–after four-year hiatus
THE taps are again running at Mara and its environs on the East Bank Berbice following the re-commissioning of the community’s water supply system which had been out of service now going on four years.
The system was recommissioned by Minister of Public Affairs, Ms Dawn Hastings-Williams, with the help of Managing Director of the Guyana Water Incorporated (GWI) Dr. Richard Van West-Charles.
The project, which cost the government some $5M to implement, saw the reinstallation of solar panels on the roof of the Schepmoed Primary School, after the set that had been there before were either stolen or vandalised.
As Minister Hastings-Williams observed,
coming as she does from a working-class background, she knows better than most the importance of having water to attend to everyday chores, and urged residents to try to conserve the commodity as much as they can.
She also encouraged villagers to be vigilant in safeguarding the solar panels which were newly installed, since theft and vandalism is what caused them to be without water for four years.
She said the government is also looking in the near future at providing potable water to other East Bank Berbice villages such as Highbury and Light Town, and asked that residents in those communities bear with them.
She made the latter disclosure after a handful of angry residents from the said villages took to the main road and blocked it off with black water tanks and refused to give way to all vehicular traffic on Thursday until they’d spoken to the minister, because, like Mara, they, too, need potable water.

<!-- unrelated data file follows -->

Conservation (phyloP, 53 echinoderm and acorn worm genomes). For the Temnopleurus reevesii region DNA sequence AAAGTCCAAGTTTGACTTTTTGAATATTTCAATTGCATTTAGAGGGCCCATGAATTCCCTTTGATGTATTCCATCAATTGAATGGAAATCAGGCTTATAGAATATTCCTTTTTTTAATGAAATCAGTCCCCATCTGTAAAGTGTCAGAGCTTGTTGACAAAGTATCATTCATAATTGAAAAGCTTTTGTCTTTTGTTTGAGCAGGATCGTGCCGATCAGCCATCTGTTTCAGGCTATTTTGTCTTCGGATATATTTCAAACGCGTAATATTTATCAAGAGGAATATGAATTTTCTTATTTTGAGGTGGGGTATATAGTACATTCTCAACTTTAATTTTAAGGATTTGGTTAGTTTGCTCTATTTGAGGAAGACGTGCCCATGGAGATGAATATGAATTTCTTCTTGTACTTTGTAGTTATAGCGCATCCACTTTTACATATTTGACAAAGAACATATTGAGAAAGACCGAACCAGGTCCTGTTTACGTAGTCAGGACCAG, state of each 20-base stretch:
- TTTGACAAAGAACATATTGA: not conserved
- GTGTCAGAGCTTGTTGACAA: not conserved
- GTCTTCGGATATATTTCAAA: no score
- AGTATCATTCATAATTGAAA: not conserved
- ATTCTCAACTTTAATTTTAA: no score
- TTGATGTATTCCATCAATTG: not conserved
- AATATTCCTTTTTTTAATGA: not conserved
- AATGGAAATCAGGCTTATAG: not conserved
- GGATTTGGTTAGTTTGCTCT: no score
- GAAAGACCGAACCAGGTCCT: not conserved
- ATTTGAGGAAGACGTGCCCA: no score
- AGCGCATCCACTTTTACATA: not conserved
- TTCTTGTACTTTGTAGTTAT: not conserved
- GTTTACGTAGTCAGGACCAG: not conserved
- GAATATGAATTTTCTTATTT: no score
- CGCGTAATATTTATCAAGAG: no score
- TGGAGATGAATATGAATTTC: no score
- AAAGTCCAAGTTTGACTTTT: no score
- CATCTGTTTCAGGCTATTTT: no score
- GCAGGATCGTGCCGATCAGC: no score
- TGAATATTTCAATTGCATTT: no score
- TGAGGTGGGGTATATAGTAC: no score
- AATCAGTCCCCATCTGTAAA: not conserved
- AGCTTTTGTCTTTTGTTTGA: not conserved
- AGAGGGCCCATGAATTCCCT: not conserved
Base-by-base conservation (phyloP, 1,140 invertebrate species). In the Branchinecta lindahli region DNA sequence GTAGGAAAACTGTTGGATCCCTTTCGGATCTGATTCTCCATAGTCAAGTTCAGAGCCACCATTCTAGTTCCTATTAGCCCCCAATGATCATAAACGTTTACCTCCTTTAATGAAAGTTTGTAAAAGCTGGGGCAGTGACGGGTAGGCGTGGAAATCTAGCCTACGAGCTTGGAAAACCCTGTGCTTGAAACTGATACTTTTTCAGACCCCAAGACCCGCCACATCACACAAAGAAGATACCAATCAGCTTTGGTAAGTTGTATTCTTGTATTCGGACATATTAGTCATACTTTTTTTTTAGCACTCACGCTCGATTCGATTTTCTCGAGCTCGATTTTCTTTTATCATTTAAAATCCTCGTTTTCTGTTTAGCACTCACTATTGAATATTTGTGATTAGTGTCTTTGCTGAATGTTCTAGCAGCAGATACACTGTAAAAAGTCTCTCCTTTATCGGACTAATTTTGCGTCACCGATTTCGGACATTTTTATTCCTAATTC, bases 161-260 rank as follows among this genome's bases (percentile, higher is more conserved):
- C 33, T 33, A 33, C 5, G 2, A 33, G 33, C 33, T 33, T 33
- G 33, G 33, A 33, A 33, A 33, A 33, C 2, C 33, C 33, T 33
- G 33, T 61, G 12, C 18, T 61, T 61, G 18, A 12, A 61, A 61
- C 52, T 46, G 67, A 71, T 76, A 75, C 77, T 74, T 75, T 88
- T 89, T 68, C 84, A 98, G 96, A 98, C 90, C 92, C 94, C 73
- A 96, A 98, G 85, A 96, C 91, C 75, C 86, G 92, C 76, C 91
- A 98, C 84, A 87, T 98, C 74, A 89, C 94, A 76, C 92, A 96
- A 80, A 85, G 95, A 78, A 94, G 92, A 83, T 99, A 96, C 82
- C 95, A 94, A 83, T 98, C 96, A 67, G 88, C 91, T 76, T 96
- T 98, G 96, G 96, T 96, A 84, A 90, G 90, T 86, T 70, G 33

Dr. Van West-Charles assured the gathering of primarily Mara residents that while the water company is unwavering in its committment to provide potable water throughout Guyana, it’s a process that will take some time.
Testimony to this committment, he said, is the many upgrades that have been done over time in Region Six (East Berbice-Corentyne), from Moleson Creek to New Amsterdam.
He said that in the last year alone, the GWI has upgraded and expanded the water system in New Amsterdam, whereby residents are now benefitting from a 24-hour service of treated water.
In the case of Mara, Dr. West-Charles said that before the solar panels were stolen and vandalised, residents there used to get three hours of water supply per day. But now, with the re-commissioning of the system, they will be gettting water six hours a day, and in another few weeks, after the company will have sourced the requisite batteries, the supply will be round-the-clock.
He said the company is moving gradually to have all communities benefit from a 24-hour service in keeping with its stated mandate of providing quality water to all.
He promised that before the first quarter of the new year, the residents of Highbury and Light Town will be able to access potable water, but that in the meantime, the commodity will be trucked in to them on a daily basis.
Also making remarks was APNU Region Six Chairman Kirk Fraser and residents, who expressed thanks to GWI and the government for providing potable water supply to their village.
They said they used to store rain water for cooking purposes and utilised the river water for other domestic chores and is very pleased they have access to quality water.